But the president of Sabco, Bob Sulier, believes the number of high-end brewers is growing. In the past, the company’s Brew Magic system — their $6,000 flagship — was sold primarily to professional brewers, he said, but now many are being bought by home brewers or home-brew groups. In 2010, the company sold about one Brew Magic system a day, he added.

"We cater to the higher end of the group, the advanced home brewers,” Mr. Sulier said. “For many, this is the next logical step. They are willing to drop a dollar." 

There is the implication that Gary's system "gets the job done" in that it makes beer (but not very good beer), while a Sabco makes beer as good as pros.
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Offline hopfenundmalz

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Re: The AHA in the NYT
« Reply #8 on: June 23, 2011, 09:24:55 AM »
Other than the SABCO part, it was a pretty good read.   Homebrewing was covered in a positive way.

Others mentioned in the article were Randy Mosher and Chris Bowen (Mrbowenz on this forum IIRC).
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Offline a10t2

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Re: The AHA in the NYT
« Reply #9 on: June 23, 2011, 09:31:29 AM »
There is the implication that Gary's system "gets the job done" in that it makes beer (but not very good beer), while a Sabco makes beer as good as pros.

I didn't get that out of it at all. The article is primarily about home brewers with expensive commercial-grade systems. The drop-in about "Frankenstein" brewing was there to provide the counterpoint. It's a heavy-handed and irritatingly common journalistic practice.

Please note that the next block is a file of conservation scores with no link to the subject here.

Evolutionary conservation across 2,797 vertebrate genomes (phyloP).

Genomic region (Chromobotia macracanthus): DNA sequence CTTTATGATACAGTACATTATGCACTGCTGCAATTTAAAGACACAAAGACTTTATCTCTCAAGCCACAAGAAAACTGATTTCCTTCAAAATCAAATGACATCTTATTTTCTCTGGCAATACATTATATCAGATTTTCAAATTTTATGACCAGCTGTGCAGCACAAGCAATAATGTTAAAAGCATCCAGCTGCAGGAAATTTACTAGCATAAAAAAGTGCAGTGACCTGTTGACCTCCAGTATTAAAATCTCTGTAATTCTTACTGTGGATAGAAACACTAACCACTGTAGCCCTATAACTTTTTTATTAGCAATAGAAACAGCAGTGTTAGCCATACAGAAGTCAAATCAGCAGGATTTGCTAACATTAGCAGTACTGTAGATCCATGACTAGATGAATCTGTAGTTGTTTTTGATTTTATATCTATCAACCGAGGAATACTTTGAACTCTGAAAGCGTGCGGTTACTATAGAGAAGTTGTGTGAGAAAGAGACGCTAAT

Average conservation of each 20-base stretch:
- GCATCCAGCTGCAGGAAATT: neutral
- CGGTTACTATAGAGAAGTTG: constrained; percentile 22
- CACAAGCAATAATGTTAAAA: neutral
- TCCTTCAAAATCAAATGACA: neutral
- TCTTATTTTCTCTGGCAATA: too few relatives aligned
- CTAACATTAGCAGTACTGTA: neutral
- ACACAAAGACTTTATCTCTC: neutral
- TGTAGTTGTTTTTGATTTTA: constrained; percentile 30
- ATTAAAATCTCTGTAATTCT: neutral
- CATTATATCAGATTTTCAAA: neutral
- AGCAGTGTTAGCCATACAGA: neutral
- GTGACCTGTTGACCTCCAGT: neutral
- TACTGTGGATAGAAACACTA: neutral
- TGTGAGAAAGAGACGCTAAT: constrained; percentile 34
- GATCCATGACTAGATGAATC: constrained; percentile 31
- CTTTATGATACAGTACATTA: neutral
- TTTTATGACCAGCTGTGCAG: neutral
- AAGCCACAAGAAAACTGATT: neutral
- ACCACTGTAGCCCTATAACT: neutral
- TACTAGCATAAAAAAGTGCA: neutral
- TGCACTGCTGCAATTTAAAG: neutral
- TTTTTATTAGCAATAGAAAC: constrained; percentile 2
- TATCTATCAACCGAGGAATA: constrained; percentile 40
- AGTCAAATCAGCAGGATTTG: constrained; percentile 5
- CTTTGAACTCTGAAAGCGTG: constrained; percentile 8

I think the much bigger issue here is that Gary only brews six times a year. :o
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Offline maxieboy

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Re: The AHA in the NYT
« Reply #10 on: June 23, 2011, 09:34:43 AM »
Maybe I won't read the article after all....sounds like I'd just get pissed off.

"To learn how to brew your favorite commercial beer, like Guinness, Bass Ale and Chimay Red, pick up a copy of “Clone Brews: Homebrew Recipes for 150 Commercial Beers,” "

  ;)   ;D

The article overall casts homebrewing in a positive light.
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Online bluesman

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Re: The AHA in the NYT
« Reply #11 on: June 23, 2011, 09:44:02 AM »
Maybe I won't read the article after all....sounds like I'd just get pissed off.
That's just part of it.  It's pretty good overall, they get a few things wrong like you'd expect from a publication where the editor knows less about the subject than the non-expert author.  But the quote from sabco is annoying.  Here is the full context:

Quote
For these dedicated hobbyists who are willing to spend money, said Mr. Glass, beer equipment manufacturers, like Sabco, of Toledo, Ohio, and More Beer, of Concord, Calif., are now making high-end commercial-grade products for home use.